Roses Are Red (My Love)

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"Roses Are Red (My Love)"
Single by Bobby Vinton
from the album Roses Are Red
B-side "You and I"
Released April 1962
Format Vinyl, 7", 45 RPM
Genre Pop
Length 2:38
Label Epic
Writer(s) Paul Evans, Al Byron
Producer(s) Robert Morgan
Bobby Vinton singles chronology
"Roses Are Red (My Love)"
(1962)
"I Love You the Way You Are"
(1962)

"Roses Are Red (My Love)" is a popular song composed by Al Byron and Paul Evans. It was recorded by Bobby Vinton and was his first hit.[1]

The song was released in April 1962.[2] It reached No. 1 in Australia, New Zealand, Norway, the Philippines, South Africa, and the United States, and was a major hit in many other countries as well. The song topped the Billboard Hot 100 singles chart on July 14, 1962, and remained there for four weeks.[1][3] The single was also the first number-one hit for Epic Records.[4] Billboard ranked the record as the No. 4 song of 1962.[5]

Vinton found the song in a reject pile at Epic Records.[4] He first recorded it as an R&B number, but was allowed to re-record it in a slower more dramatic arrangement, with strings and a vocal choir added.[2][4]

Ronnie Carroll version[edit]

In the UK, a cover version by Ronnie Carroll reached No. 3 on the Record Retailer chart on August 8, 1962, the same week that the Bobby Vinton record peaked at No. 15.[6][7] It peaked at No. 7 in the very first Irish Singles Chart published in October 1962.

Other versions[edit]

The song was recorded by Jim Reeves in 1963 and released on the album Gentleman Jim, one of the last albums released while he was still alive. While it did not chart in the US, it became a minor hit in Norway and Germany.

The song was covered by Singaporean female artist Zhuang Xue Fang (莊雪芳), in edited Standard Chinese lyrics written by Suyin (舒雲/雨牛) under title name of 玫瑰花香, with Ruby Records in 1967.

An answer song, entitled "Long As The Rose Is Red", was recorded by Florraine Darlin.[8] It was released by Epic Records (single #9529) and was also produced by Robert Morgan.

Charts[edit]

Bobby Vinton version[edit]

Charts (1962) Peak
position
Australia - David Kent[9] 1
Australia - Music Maker[10] 2
Canada - CHUM Hit Parade[11] 1
Denmark[12] 6
Flemish Belgium[13] 5
Germany[14] 7
Hong Kong[15] 5
India - The Voice[16] 9
Ireland - Teenage Express[10] 3
Netherlands[17] 3
New Zealand - "Lever Hit Parade"[18] 1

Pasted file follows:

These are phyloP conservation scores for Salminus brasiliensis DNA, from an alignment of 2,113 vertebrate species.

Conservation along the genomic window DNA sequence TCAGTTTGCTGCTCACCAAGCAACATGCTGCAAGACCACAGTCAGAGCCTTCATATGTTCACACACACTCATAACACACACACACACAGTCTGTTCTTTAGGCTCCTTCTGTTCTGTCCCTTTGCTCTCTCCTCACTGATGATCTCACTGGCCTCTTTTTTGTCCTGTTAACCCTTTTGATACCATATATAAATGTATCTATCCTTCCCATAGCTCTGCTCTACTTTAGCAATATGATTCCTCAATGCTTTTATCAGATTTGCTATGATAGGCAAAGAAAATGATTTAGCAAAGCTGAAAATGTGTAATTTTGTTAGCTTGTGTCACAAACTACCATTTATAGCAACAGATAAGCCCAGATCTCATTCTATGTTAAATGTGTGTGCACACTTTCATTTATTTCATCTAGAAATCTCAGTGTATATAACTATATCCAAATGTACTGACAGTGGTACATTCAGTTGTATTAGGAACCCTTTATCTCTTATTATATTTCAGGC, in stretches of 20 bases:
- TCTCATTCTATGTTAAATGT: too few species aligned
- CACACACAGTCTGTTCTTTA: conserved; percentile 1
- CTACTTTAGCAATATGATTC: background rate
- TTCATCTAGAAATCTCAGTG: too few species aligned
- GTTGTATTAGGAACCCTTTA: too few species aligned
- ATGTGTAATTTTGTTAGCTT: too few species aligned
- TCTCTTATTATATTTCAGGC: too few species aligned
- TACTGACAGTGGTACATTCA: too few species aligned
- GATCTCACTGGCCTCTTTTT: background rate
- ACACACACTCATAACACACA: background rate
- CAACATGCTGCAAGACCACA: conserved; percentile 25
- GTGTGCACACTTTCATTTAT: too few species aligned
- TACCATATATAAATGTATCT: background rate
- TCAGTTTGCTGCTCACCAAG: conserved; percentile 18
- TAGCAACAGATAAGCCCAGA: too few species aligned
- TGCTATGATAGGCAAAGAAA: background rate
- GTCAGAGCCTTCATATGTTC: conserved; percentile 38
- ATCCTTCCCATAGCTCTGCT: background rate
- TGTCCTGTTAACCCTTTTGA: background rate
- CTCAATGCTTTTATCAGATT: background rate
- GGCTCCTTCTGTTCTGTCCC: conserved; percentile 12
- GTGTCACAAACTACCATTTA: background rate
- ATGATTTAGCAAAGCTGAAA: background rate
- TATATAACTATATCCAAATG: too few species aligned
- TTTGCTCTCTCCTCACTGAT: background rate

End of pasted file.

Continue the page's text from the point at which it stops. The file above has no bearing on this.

Norway - VG-lista[14] 1
Philippines[19] 1
South Africa[12] 1
UK - New Musical Express[20] 13
UK - Record Retailer[7] 15
US - Billboard Hot 100[1] 1
US - Billboard Easy Listening[21] 1
US - Billboard Hot R&B Sides[22] 5

Ronnie Carroll version[edit]

Charts (1962) Peak
position
Irish Singles Chart[23] 7
UK - New Musical Express[24] 2
UK - Record Retailer[6] 3

References[edit]

  1. ^ a b c Bobby Vinton - Chart History - The Hot 100, Billboard.com. Accessed October 13, 2015
  2. ^ a b Alan Levy, "A dozen red roses - to disc jockeys", Life, March 12, 1965. p. 89
  3. ^ Joel Whitburn, "The Billboard Book of Top 40 Hits", Billboard Publications, Inc., 1987. p. 316
  4. ^ a b c Bronson, Fred (2003). The Billboard Book of Number One Hits. New York: Billboard Books. p. 113. 
  5. ^ Billboard Year-End Hot 100 singles of 1962
  6. ^ a b Ronnie Carroll- Full Official Chart History, Official Charts Company. Accessed October 13, 2015
  7. ^ a b Bobby Vinton - Full Official Chart History, Official Charts Company. Accessed October 13, 2015
  8. ^ Billboard - 18 Aug 1962
  9. ^ David Kent, Australia's Top 20 Singles for August 18, 1962
  10. ^ a b "Hits of the World", Billboard, September 22, 1962. p. 16. Accessed October 14, 2015
  11. ^ CHUM Hit Parade – Week of July 02, 1962 at the Wayback Machine (archived November 7, 2006). Chart No. 275. CHUM. Accessed December 17, 2015.
  12. ^ a b "Hits of the World", Billboard, October 6, 1962. p. 16. Accessed October 14, 2015
  13. ^ Bobby Vinton - Roses Are Red (My Love), Ultratop. Accessed October 14, 2015
  14. ^ a b Bobby Vinton - Roses Are Red (My Love), norwegiancharts.com. Accessed October 14, 2015
  15. ^ "Hits of the World", Billboard, November 24, 1962. p. 30. Accessed October 14, 2015
  16. ^ "Hits of the World", Billboard, April 6, 1963. p. 66. Accessed October 15, 2015
  17. ^ Bobby Vinton - Roses Are Red (My Love), Dutch Charts. Retrieved October 14, 2015
  18. ^ "Lever Hit Parade" 16-Aug-1962, Flavour of New Zealand. Accessed October 14, 2015
  19. ^ "Hits of the World", Billboard, December 15, 1962. p. 28. Accessed October 14, 2015
  20. ^ "Hits of the World", Billboard, August 25, 1962. p. 18. Accessed October 14, 2015
  21. ^ "Easy Listening", Billboard, July 28, 1962. p. 26. Accessed October 14, 2015
  22. ^ Roses Are Red (My Love) - By: Bobby Vinton, MusicVF.com. Accessed October 14, 2015
  23. ^ Search Results for "Ronnie Carroll", The Irish Charts. Accessed October 14, 2015
  24. ^ "Hits of the World", Billboard, September 15, 1962. p. 16. Accessed October 14, 2015

See also[edit]

Preceded by
"The Stripper" by David Rose & His Orchestra
Billboard Hot 100 number one single
July 15, 1962 (four weeks)
Succeeded by
"Breaking Up Is Hard to Do" by Neil Sedaka